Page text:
In his interesting book on "Pan-Germanism "Dr. Usher, in speaking of the Balkans, says:

"

For centuries the Balkans have been the seat of the most intense religious hatred, and are the only states where active warfare still exists between the Christian and the infidel and between the Latin and Greek Churches, and these different races live so near one another as to result in constant reprisals which keep the community in a condition of alarm and anxiety."

The same feeling exists in Persia and Turkey, but, the Christians being so few in number, little attention is paid to them. Often the Mohammedans content themselves with maintaining order among the rival sects of Christians. In fact, whenever you see a Christian in prison he is usually accused by his fellow-Christians. A Mohammedan would never bring suit against a Christian. If a Christian swears at a Mohammedan and insists on calling him names, the believer will then club him on the back or head and let him go to his home with a few bruises.

Under an Oriental form of government it is absolutely impossible for the people to take an interest in political affairs. The masses are down on the government and the government is down on the masses. To say that the Christian population get the worst treatment is hardly true. They believe they do because the officials are all Mohammedans, and to them a Mohammedan government and the Prophet himself are the greatest curse God ever placed on mankind. Should the Christian population have an opportunity, I believe they would drink . the blood of the Mohammedans as if it were a luxury. It is all religious hatred.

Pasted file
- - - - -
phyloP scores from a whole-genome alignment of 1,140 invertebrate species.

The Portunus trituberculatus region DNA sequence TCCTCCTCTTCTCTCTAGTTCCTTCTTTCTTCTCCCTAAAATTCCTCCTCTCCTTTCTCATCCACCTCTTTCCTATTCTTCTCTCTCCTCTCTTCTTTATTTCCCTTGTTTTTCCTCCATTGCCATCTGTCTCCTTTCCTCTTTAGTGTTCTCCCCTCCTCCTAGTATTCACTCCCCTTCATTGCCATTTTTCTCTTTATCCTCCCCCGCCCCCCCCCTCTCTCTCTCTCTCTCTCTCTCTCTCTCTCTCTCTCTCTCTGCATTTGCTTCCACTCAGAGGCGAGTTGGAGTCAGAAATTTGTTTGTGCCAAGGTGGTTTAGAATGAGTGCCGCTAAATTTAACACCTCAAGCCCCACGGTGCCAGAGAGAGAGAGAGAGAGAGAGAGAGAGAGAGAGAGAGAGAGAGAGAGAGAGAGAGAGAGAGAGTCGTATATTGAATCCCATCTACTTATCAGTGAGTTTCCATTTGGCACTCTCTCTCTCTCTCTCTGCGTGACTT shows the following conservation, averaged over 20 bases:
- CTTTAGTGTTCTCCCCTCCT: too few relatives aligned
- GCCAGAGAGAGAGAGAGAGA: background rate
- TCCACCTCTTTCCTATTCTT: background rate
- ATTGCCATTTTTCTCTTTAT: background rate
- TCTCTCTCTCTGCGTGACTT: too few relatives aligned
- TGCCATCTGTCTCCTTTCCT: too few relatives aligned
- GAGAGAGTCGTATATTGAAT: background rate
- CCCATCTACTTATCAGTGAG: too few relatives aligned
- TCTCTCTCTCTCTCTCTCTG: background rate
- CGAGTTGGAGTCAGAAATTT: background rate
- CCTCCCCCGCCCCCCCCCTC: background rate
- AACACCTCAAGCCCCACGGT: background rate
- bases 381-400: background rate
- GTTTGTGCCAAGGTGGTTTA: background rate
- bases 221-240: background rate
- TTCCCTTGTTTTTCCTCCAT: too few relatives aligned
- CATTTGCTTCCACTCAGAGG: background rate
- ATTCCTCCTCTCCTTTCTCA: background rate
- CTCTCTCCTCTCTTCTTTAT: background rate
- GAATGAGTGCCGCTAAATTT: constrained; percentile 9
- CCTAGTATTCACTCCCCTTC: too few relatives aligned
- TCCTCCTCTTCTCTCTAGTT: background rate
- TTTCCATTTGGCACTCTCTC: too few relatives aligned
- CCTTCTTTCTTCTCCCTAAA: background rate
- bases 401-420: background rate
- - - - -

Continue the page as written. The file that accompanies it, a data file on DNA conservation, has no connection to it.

Of course we know that the form of government referred to is not perfect; but show us anywhere a perfect government! A perfect government, as Rousseau explains it, is

in heaven, and the kingdom is far from being upon the earth.

To say that the Christians are not in danger in Turkey is out of the question. They really are in great danger of being massacred should Turkey enter into this war. In the first place, the Christians would rather be killed by the Turks than fight against Chris tian nations; and, in the second place, it is very improbable that the Mohammedans would go to war and leave the healthy Christians in the land among their unprotected women and children. We do not say positively that Christians have not been sent to the front by the Mohammedan Government, but when the attempt has been made thè results have been very bad; it usually has taken a regiment to keep them from rebelling against their officers. This was proved in the Russian and Persian War in 1877, and also to some extent in the recent Balkan War.

We now find England and France bringing the Mohammedans from their colonies, and they are making a good showing, but it is hardly probable, should Turkey enter into this war, that the Mohammedan population would fight against Turkey. They regard themselves as governed by a stepmother, so to speak, and no matter how well they are treated they feel that they are under a foreign power, and they cherish the expectation that one day they shall be governed again by the descendants of Mohammed, Abu Beker, and Osman.

The Armenians, who form the greatest number of Christians living under the Turkish Government, are not interested in the political aspect of the country. Their chief aim is to increase their trade and business, to which they are very devoted, and in which they meet with great success, no matter where they are. Nothing can be more pitiable than the condition of these poor people. They are plundered unceasingly in the most arbitrary manner by the tax collectors, and are constantly exposed to the robberies of the Kurds. The Kurds do not consider a man's religion and standing; they would rob a Turk or a Persian as well as an Armenian or a Greek. The Ottoman Porte has not the power to interfere.

There are times when the condition of the Christian becomes more serious than at others; for instance, when the Mohammedan nation is at war with a Christian nation. the present time, owing to the European con(Continued on page following illustrations)